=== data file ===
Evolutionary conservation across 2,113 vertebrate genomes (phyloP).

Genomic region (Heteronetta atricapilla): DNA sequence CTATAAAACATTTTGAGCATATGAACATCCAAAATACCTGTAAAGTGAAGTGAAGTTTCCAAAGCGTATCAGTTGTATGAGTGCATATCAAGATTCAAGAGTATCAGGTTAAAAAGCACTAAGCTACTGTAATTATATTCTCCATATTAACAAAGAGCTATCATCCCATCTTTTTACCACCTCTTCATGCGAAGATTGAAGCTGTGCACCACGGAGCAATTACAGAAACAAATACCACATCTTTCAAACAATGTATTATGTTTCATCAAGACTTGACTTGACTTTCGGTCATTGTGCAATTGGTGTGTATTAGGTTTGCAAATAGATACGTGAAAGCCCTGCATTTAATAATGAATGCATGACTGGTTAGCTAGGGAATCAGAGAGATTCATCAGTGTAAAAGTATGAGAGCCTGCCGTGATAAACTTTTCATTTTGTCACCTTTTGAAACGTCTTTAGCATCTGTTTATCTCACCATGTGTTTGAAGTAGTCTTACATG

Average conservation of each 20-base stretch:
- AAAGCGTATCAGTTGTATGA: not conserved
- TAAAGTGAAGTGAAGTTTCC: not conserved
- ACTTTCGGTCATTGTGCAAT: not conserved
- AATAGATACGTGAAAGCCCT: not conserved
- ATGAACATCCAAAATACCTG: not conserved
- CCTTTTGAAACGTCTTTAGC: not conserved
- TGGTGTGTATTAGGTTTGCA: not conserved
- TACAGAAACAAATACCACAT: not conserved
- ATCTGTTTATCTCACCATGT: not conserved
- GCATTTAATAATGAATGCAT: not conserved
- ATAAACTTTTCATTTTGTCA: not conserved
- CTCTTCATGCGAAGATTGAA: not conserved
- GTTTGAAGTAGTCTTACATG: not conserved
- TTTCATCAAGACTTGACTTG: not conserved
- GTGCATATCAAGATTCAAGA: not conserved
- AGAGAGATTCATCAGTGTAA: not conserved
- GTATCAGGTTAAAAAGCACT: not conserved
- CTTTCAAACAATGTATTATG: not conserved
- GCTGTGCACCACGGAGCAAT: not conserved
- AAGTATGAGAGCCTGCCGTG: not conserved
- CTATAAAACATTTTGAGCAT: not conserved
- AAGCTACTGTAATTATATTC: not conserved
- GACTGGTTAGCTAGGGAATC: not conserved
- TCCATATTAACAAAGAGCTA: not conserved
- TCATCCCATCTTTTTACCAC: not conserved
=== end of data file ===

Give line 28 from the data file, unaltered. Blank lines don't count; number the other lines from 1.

- TCATCCCATCTTTTTACCAC: not conserved